AGFC Asks Boaters to Carefully Clean Their Boats Before Waterfowl Season Opens in December
Winter in Arkansas is an exciting time for lovers of the outdoors who don’t mind the cold weather.
Waterfowl are in season again starting December 10th, meaning hunters across the state will be hitting the water with hopes of bringing home dinner the old-fashioned way.
To keep our state’s ecosystem healthy and balanced for years to come, the AGFC is asking boaters to check their equipment and vessels for any invasive species that could harm the environment.
Invasive plant species like giant salvinia, alligatorweed, water lettuce, and hydrilla can stow away on boats and other equipment and wreak havoc on local wildlife. Also keep an eye out for any insects, crustaceans, and even birds or mammals like nutria that could be hiding in your boat.
The AGFC maintains a list of invasive species and tips on how to identify them on its website. Any plants or wildlife should be removed from your equipment before you come near the water.
To prevent costly infestations, the AGFC is asking all boaters to “clean, drain, and dry.”
Boat owners should thoroughly clean all their equipment, including any trailers, waders, and decoys that might be touching the water directly or indirectly. Keep a special lookout for any plants, seeds, or vegetation that might be hitching a ride to the lake.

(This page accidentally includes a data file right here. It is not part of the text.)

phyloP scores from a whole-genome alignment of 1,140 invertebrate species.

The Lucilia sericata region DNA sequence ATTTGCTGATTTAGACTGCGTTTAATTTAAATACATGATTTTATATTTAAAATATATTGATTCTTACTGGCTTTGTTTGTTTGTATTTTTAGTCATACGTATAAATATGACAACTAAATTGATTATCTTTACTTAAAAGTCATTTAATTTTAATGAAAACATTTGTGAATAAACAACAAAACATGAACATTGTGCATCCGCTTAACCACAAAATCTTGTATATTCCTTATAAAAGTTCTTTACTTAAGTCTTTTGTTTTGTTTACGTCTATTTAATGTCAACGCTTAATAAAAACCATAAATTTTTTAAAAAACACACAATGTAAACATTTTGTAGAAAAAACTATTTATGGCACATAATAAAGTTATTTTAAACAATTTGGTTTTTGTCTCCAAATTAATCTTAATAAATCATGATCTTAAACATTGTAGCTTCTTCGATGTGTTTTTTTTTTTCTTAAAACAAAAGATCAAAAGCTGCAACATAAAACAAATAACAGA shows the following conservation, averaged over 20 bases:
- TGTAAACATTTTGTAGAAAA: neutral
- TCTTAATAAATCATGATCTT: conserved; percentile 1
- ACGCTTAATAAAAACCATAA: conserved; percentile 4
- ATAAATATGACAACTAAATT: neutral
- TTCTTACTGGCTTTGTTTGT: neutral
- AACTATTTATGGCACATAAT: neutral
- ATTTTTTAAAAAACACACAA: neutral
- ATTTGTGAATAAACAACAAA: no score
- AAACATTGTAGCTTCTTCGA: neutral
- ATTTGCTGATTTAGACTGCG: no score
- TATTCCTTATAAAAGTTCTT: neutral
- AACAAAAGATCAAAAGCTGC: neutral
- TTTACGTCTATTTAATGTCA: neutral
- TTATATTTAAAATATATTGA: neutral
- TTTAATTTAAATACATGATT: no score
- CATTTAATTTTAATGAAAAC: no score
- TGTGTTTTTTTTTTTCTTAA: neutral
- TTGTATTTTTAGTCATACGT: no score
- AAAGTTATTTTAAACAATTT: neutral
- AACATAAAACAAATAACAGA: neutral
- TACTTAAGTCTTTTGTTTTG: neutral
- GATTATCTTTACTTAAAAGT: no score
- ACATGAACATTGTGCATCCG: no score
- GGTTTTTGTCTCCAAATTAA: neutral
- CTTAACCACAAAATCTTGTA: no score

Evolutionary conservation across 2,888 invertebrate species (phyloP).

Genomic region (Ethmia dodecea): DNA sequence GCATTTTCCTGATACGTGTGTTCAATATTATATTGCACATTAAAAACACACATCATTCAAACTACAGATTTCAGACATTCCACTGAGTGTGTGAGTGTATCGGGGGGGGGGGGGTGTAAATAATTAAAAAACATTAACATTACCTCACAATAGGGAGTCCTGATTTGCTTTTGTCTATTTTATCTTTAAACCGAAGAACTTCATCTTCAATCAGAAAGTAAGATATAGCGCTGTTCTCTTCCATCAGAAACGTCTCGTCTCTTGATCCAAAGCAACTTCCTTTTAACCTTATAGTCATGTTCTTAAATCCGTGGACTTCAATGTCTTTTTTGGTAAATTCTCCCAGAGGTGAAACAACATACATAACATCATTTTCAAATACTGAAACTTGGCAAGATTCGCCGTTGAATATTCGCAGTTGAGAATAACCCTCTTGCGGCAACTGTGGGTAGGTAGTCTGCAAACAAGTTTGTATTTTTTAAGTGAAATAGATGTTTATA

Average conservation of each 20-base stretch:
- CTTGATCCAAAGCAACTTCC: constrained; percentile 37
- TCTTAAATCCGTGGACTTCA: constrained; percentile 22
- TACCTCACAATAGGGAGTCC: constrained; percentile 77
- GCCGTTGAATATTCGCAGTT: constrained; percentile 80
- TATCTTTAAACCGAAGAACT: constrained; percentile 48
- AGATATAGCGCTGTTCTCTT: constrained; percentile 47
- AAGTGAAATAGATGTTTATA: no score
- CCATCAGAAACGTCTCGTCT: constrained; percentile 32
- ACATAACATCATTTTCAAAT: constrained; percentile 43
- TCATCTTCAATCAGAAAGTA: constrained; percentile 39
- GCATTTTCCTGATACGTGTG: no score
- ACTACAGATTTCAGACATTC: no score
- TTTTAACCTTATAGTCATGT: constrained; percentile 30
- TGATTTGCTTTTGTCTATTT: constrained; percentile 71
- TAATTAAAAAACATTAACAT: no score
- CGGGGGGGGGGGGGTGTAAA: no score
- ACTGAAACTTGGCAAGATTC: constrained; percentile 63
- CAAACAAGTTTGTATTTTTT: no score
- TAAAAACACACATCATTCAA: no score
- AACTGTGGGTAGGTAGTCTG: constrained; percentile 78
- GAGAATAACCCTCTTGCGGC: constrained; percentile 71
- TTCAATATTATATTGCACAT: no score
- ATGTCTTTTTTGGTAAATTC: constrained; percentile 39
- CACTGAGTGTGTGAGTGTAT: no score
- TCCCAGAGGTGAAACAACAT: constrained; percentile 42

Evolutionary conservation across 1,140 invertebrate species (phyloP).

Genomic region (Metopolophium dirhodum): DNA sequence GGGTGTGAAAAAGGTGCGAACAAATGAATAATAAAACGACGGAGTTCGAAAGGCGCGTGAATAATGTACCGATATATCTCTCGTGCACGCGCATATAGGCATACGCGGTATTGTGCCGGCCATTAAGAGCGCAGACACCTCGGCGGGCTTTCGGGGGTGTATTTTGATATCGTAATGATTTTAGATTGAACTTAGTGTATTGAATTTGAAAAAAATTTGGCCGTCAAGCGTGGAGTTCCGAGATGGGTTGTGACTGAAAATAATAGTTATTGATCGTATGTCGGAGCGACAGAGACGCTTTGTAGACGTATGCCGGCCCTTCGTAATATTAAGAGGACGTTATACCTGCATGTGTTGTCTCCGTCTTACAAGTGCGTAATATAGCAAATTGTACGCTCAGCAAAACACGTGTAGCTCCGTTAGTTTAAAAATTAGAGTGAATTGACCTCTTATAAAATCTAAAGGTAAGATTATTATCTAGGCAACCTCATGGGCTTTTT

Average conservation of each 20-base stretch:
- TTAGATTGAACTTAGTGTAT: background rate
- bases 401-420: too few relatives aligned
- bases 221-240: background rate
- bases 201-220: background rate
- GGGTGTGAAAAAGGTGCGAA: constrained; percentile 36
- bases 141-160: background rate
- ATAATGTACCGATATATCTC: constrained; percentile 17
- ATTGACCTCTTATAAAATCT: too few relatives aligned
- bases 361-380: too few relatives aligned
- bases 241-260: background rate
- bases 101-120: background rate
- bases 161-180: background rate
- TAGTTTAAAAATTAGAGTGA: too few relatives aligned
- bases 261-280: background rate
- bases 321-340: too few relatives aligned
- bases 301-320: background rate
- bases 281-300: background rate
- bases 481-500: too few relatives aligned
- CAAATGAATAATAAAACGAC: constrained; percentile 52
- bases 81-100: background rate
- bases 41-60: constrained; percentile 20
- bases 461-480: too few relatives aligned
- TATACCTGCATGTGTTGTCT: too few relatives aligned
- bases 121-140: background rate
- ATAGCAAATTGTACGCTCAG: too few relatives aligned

Drain your boat and let all of your gear dry thoroughly before putting it to use. The AGFC recommends at least 5 days of drying, followed by using a towel to wipe down any remaining wet surfaces before entering the water.
Also keep in mind that, per AGFC regulations, all drain plugs must be removed when your boat is not in the water. This includes immediately after leaving the water and during transport.
Invasive plant and animal species cost an estimated $137 billion per year in cleanup and damage control costs. These creatures can quickly overrun native species, damaging the environment, and causing wide-reaching knock-on effects that can seriously affect the waters we all enjoy.
Since everyone in the state loves Arkansas’ natural wilderness, anyone who is interacting with the water is asked to do so responsibly.
Dec 10, 2022 - If you notice any invasive species in the environment while you’re out hunting, take a look at this document from the AGFC for how to report them.